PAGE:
First MARINA CoC issued in Cebu STCWO extension


On photo: MARINA Administrator Jun Mejia awards the very first ever CoC/CoE issued in the Cebu STCW Extension Office to Mr. Santiago R. Ayop Jr., OIC Navigational Watch. OIC Ayop is a graduate of the PMI Colleges Bohol and sails with Maine Marine Phils. Inc. With Dr. Mejia are STCWO Executive Director Capt. Herminio Estaniel and Cebu Regional Director Engr. Nanette Dinopol.

The Maritime Industry Authority (MARINA) inaugurated its STCWO Extension Office at the AMOSUP Seamen’s Hospital in Mandaue City, Cebu, on 26 April 2016. AMOSUP is the Associated Marine Officers’ and Seamen’s Union of the Philippines, the biggest seafarers union in the world. Representing MARINA at the ribbon cutting ceremony were Administrator Dr. Maximo Mejia, STCWO Executive Director Capt. Herminio Estaniel, STCWO Deputy Deputy Executive Director Atty. Jabeth Dacanay, Deputy Administrator for Regional Concerns Ch. Engr. Alfredo Haboc, and Cebu Regional Director Engr. Nanette Dinopol. Representing AMOSUP were Mr. Butch Lamug,  Special Assistant to the AMOSUP President, and Dr. Teody Alcantara, Medical Director of the Seaman’s Hospital. 

In his closing remarks, MARINA Administrator Dr. Mejia mentioned, “This is an ideal example of the many ways constructive partnership and collaboration lead to better service to the maritime public. The seafarers themselves, through AMOSUP, have partnered with government by providing MARINA with computer hardware units and free space for the Cebu STCWO Extension Office.

“Similarly, the ANGKLA PartyList, through its seat in the House of Representatives, have provided MARINA with both the legal framework and three regional office buildings necessary to ensure an efficient STCW administration. Seafarers in the region will no longer have to make special trips to Manila only for the issuance of their CoCs. (Certificates of Competency). We would like to thank Dr. Conrad Oca (AMOSUP) and Cong. Jess Manalo (ANGKLA) for their constructive engagement and unwavering support to MARINA. This devolution of STCW functions to Cebu relates to the issuance of Certificates of Competency (CoC) for merchant marine officers. This will be followed eventually by devolution to other regions such as Mindanao and Western Visayas. A strong and efficient STCW administration is not built overnight, but with the kind of support that the seafaring sector is receiving from both AMOSUP’s Dr. Oca and ANGKLA’s Cong. Manalo, I am confident that the coming years will see the Philippines with a certification system that is without equal in the world.”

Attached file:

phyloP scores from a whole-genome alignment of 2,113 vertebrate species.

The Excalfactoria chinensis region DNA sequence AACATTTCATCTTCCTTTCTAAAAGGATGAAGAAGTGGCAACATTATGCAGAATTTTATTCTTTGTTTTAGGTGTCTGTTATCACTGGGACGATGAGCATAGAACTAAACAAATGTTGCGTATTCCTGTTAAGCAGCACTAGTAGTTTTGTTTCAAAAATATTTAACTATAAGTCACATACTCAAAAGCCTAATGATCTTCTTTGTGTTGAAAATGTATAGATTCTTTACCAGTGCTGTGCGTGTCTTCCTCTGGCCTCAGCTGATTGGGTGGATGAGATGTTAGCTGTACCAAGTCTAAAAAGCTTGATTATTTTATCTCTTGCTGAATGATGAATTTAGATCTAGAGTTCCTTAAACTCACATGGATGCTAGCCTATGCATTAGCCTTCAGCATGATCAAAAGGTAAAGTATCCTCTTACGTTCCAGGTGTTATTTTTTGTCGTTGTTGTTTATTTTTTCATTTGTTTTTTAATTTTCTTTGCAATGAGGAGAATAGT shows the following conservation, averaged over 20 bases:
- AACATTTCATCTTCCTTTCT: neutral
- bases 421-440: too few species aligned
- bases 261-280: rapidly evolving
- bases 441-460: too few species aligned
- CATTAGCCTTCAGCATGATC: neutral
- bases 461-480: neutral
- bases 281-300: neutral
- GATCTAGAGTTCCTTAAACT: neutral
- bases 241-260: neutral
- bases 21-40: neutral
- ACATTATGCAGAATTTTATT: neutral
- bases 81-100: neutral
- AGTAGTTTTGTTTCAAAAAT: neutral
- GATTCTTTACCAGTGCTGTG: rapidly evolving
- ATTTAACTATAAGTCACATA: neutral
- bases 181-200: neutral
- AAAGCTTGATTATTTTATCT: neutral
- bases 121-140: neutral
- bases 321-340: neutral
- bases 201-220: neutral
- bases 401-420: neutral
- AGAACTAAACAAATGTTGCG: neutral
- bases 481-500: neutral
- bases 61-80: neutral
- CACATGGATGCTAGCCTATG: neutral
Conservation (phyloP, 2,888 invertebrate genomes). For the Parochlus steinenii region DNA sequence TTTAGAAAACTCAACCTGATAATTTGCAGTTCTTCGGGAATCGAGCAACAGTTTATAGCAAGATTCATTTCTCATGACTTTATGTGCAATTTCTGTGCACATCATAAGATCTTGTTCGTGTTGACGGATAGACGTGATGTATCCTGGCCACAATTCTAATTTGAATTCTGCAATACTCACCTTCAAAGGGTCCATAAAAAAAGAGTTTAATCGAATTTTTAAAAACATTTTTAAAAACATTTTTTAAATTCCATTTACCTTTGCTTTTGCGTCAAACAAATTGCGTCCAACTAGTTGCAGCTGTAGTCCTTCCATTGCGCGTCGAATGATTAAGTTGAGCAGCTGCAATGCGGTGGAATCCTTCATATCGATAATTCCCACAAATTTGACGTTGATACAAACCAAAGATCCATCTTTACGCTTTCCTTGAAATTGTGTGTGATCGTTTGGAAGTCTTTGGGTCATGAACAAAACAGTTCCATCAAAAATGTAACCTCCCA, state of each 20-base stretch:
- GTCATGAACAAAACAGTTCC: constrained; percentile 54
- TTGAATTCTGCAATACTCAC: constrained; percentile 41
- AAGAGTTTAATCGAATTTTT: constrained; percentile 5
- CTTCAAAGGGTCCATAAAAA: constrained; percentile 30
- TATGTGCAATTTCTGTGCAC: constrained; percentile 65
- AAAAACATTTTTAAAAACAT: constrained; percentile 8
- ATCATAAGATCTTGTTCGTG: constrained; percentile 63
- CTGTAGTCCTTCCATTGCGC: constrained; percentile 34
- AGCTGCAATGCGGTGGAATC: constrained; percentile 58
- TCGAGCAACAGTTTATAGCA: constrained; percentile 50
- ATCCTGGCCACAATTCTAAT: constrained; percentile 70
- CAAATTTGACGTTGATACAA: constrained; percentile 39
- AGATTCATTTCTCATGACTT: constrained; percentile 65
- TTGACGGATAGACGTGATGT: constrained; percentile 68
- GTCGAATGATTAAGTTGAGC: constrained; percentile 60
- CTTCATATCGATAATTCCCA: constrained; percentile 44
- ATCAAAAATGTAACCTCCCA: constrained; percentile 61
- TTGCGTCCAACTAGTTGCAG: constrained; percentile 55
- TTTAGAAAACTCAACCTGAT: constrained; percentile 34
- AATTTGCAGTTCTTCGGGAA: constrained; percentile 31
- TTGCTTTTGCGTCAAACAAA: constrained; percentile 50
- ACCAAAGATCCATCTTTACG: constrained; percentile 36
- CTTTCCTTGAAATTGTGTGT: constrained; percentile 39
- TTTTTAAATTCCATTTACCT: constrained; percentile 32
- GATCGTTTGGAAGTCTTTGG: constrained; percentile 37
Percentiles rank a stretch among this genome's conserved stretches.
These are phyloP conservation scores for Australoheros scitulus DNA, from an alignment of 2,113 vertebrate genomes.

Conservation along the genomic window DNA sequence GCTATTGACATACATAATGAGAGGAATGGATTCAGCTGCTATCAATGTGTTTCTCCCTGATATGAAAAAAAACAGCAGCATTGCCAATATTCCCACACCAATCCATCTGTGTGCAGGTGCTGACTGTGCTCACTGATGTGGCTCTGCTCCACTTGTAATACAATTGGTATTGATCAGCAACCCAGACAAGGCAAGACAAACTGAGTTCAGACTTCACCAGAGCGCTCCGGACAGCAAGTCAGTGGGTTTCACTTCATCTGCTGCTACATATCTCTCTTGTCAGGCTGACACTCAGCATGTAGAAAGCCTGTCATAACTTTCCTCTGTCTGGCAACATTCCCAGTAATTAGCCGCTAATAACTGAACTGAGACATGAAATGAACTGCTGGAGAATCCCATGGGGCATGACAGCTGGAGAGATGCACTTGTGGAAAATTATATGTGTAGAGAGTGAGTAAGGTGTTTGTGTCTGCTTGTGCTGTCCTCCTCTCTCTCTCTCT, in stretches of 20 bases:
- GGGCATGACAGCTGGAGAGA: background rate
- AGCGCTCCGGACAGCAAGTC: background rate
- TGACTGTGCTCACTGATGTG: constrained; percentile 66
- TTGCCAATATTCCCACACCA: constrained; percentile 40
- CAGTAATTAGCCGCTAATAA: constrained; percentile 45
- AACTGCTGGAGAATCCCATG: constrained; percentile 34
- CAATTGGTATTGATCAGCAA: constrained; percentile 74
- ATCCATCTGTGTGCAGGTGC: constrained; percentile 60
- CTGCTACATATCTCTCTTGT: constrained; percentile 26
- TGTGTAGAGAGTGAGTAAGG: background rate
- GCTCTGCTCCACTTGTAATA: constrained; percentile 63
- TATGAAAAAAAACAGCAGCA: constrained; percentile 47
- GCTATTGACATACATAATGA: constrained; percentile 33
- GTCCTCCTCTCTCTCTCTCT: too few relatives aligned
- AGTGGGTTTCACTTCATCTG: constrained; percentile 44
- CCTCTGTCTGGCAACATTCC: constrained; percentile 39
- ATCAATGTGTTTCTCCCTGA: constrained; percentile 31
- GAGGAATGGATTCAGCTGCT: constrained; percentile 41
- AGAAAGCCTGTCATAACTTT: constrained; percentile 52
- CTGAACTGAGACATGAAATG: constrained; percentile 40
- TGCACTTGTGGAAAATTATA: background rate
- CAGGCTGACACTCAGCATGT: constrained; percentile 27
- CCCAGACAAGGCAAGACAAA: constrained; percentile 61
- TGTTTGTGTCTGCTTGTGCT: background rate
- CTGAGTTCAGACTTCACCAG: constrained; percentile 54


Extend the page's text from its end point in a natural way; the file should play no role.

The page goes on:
PH launches re-election campaign for IMO Council


The Philippines in the IMO


The Republic of the Philippines presents its candidature for re-election to the Council of the International Maritime Organization (IMO) under Category C—states which have special interests in maritime transport or navigation, and whose election to the Council will ensure the representation of all major geographic areas of the world.

The Philippines, a member of the International Maritime Organization since 1964, has ratified and acceded to a number of IMO Conventions and its amendments, and has been an active member of the IMO Council since 1997.

The Philippines has:

  • ratified or acceded to twenty-two (22) IMO Conventions;
  • hosted scores of maritime conferences or seminars, the most recent of which are:

1. Women in Maritime (WIMA)-Asia Conference on “Promoting Women’s Advocacy for Domestic Ferry Safety,” 21-25 September 2015


2. National Workshop on the “2011 Guidelines for the Control and Management of Ship’s Biofouling to Minimize the Transfer of Invasive Aquatic Species,” 22-23 June 2015

3. Conference on the “Enhancement of Safety of Ships Carrying Passengers on Non-International Voyages,” 24 April 2015

4. National Consultation Meeting on the “Global Environment Facility-United Nations Development Programmed-International Maritime Organization (GEF-UNDP-IMO) Project on Removing the Capacity Barriers for Implementing Energy Efficiency Measures for International Shipping,” 17-18 July 2014

5. Regional Training Course on “Compliance Monitoring and Enforcement of the Ballast Water Management Convention in the ASEAN Region,” 16-18 October 2013

6. National Workshop on “The Steps Towards Ratification of the Ballast Water Management Convention with an Emphasis on the Legal Framework,” 14-15 October 2013

7. National Forum on “Safety of Domestic Ferries,” 09-11 September 2013

8. Regional Training Course for Auditors under the Voluntary IMO Member State Audit Scheme (VIMSAS)-Asia Region, 20-24 May 2013

  • attended and/or supported the IMO conferences or workshops in other countries in the region, such as the IMO Regional Seminar on ISPS Code Training and Maritime Security;
  • supported IMO projects:

1. GEF-UNDP-IMO Project on Removing the Capacity Barriers for Implementing Energy Measures for International Shipping